Olivia Wilde Has Made A Video For Down Syndrome Day – But Is It Missing The Point?

Either way, if this doesn't give you a lump in the back of your throat, we can only assume you're made of steel

In case you weren’t aware of it (maybe you forgot to look at your calendar this morning), March 21st is World Poetry Day. It’s also Twitter’s 10th birthday. And it’s World Down Syndrome day too.

And while the first two events are very lovely and all, it’s the latter which is probably the most important. Because despite the fact that it’s estimated two babies with Down Syndrome are born every day in the UK, people with the genetic disorder continue to face discrimination in school, at work and in public. In 2013, a girl with Down Syndrome was even kicked out of a cinema for ‘laughing too loudly’.

That’s why Olivia Wilde has teamed up with Saatchi and Saatchi New York, to release a video campaigning to raise awareness – and show that people with Down Syndrome are people too, and should be treated accordingly.

‘This is how I see myself,’ says the voice over, as we see Wilde gazing into the mirror. ‘I see myself as a daughter, a sister and a best friend. As a person you can rely on. I see myself meeting someone that I can share my life with… I see myself as an ordinary person with an important, meaningful, beautiful life. This is how I see myself. How do you see me?’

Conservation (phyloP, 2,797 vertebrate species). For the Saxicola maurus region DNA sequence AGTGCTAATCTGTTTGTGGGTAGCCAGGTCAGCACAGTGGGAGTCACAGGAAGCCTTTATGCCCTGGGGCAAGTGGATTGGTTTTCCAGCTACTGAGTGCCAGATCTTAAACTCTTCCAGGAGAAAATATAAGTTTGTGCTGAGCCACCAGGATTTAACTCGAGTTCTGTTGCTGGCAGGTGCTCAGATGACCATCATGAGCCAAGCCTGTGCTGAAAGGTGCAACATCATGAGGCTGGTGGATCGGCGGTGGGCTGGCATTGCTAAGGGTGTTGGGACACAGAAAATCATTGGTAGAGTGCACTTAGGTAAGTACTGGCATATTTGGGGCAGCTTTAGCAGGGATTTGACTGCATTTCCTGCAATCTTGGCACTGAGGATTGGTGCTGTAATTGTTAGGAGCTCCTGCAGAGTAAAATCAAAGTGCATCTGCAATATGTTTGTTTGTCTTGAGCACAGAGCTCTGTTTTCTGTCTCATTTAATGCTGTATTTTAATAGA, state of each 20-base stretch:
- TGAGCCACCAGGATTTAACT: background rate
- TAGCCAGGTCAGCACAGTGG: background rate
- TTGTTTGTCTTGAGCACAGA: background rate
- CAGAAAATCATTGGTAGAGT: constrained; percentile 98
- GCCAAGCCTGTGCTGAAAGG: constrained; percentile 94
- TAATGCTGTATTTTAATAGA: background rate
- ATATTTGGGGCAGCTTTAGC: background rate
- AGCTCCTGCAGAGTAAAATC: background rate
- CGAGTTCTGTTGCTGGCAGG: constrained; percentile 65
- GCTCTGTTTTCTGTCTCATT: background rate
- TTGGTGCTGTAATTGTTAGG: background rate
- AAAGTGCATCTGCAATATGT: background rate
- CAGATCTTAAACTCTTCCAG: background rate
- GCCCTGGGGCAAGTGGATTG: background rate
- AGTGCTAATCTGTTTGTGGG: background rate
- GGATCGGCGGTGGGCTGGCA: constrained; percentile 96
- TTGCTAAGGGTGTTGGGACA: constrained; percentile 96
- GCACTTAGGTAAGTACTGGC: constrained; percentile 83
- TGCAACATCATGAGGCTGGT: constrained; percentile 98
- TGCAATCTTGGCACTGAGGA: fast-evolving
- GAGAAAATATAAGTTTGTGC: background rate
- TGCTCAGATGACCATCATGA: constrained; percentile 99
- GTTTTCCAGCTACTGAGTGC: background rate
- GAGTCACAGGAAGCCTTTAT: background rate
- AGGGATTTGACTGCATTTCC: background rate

But despite its intentions, the video has drawn criticism – especially from within the DS community – because it focuses on Olivia, rather than its narrator, 19 year old student AnnaRose Rubright.

‘Perhaps one of the biggest barriers to full inclusion for people with any type of disability is, quite simply, the fact that most people consider “disabled” to be a synonym for “different,” and “different” is considered bad,’ explains Emily Ladau for The Daily Beast. ‘The appearances and the lives of disabled people generally don’t conform to narrow-minded social norms that dictate it is only acceptable to look like a model. As such, disabled people are almost always erased from the media, and almost never given the chance to fully represent ourselves. The “How Do You See Me?” ad perpetuates this exact barrier by erasing the woman with Down syndrome from her own story.’

And Ladau makes a good point. As moving as the montage is – showing Wilde working in a restaurant, laughing on a beach and crying in her bedroom – it would be even more powerful to show AnnaRose in all of the above situations instead.

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